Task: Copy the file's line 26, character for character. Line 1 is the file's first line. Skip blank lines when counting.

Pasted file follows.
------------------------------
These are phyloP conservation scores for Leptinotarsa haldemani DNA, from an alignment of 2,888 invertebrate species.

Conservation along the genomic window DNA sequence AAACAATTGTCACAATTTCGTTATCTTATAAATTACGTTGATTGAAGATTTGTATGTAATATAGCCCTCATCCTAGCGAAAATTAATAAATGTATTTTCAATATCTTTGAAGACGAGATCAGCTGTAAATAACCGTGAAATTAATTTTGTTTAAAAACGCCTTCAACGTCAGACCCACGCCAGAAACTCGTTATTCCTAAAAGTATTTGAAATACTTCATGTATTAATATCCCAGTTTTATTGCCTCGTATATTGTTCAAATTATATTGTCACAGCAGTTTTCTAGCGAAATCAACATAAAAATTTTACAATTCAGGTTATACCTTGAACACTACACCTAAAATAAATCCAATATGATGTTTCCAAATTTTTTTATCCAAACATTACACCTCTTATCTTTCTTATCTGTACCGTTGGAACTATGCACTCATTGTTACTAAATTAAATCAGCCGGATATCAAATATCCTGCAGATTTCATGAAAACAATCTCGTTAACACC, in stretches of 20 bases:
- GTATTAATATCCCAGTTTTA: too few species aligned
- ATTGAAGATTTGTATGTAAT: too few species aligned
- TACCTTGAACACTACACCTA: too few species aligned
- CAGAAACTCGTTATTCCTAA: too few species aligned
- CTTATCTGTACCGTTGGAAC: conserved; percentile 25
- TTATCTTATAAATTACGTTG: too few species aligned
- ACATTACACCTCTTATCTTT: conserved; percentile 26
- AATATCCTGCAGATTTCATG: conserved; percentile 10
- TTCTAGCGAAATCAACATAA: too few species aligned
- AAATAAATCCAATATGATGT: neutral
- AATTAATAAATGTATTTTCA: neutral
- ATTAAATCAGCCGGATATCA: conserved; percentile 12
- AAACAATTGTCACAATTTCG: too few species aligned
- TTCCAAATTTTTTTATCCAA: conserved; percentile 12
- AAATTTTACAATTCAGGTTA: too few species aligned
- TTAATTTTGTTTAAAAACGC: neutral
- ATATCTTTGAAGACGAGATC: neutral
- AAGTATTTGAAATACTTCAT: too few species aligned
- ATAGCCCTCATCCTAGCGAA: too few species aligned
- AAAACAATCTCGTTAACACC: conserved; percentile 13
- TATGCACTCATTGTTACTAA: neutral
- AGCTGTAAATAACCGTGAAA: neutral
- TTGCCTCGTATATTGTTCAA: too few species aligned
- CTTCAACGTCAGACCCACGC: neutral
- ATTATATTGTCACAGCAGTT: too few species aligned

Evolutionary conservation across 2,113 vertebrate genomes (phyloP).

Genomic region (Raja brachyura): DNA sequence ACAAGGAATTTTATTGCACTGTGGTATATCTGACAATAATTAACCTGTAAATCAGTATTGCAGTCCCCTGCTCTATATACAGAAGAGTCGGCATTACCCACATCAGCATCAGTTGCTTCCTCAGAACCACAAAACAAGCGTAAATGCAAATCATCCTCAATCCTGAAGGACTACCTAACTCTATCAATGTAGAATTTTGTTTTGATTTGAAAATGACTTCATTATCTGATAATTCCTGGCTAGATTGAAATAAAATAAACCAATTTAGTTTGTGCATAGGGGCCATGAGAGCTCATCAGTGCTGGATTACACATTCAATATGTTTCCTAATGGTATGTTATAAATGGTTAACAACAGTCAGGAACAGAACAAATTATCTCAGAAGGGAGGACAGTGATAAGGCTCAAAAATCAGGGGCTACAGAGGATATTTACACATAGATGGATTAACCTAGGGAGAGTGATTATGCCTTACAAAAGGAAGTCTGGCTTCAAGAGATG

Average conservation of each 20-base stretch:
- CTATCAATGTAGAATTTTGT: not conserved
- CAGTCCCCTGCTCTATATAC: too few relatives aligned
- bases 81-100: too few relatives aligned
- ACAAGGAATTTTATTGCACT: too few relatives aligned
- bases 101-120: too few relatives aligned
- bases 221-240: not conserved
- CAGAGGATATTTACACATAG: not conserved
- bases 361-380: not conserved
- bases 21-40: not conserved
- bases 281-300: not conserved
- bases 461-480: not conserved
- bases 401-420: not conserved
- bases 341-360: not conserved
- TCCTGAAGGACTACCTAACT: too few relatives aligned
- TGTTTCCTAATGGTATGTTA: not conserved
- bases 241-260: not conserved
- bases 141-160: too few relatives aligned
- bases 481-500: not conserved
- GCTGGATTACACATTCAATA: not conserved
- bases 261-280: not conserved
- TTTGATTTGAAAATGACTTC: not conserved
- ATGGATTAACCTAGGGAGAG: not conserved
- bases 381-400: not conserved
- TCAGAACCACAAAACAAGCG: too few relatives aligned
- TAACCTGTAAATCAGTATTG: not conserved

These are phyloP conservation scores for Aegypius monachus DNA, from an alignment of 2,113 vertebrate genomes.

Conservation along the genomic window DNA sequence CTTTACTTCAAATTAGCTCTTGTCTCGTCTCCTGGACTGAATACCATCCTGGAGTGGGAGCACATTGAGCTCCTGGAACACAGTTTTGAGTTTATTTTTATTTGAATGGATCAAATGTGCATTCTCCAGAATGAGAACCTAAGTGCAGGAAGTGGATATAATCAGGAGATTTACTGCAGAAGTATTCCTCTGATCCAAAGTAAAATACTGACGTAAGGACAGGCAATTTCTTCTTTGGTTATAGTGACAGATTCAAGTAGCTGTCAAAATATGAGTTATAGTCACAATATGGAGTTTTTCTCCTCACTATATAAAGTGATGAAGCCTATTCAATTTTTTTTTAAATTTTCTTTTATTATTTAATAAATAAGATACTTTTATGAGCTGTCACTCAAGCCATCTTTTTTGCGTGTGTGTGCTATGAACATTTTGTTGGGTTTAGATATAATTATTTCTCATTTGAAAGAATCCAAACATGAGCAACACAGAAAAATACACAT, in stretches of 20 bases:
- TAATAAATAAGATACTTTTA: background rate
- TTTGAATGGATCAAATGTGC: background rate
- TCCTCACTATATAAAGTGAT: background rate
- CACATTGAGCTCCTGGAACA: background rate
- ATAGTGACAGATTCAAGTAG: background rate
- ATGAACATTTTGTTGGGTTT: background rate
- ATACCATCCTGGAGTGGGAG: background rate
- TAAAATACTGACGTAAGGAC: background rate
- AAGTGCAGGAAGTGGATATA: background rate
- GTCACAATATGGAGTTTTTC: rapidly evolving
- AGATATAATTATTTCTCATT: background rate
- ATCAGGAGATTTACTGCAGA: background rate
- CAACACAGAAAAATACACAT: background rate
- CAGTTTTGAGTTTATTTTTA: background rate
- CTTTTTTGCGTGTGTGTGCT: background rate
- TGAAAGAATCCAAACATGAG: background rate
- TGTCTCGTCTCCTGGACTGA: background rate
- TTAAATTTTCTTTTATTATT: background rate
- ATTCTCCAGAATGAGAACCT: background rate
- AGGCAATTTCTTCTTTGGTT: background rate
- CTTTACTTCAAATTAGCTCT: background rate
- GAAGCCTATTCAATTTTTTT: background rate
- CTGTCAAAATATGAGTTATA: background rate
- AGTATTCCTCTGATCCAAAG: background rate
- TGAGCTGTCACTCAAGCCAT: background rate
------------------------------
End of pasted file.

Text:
- CTTCAACGTCAGACCCACGC: neutral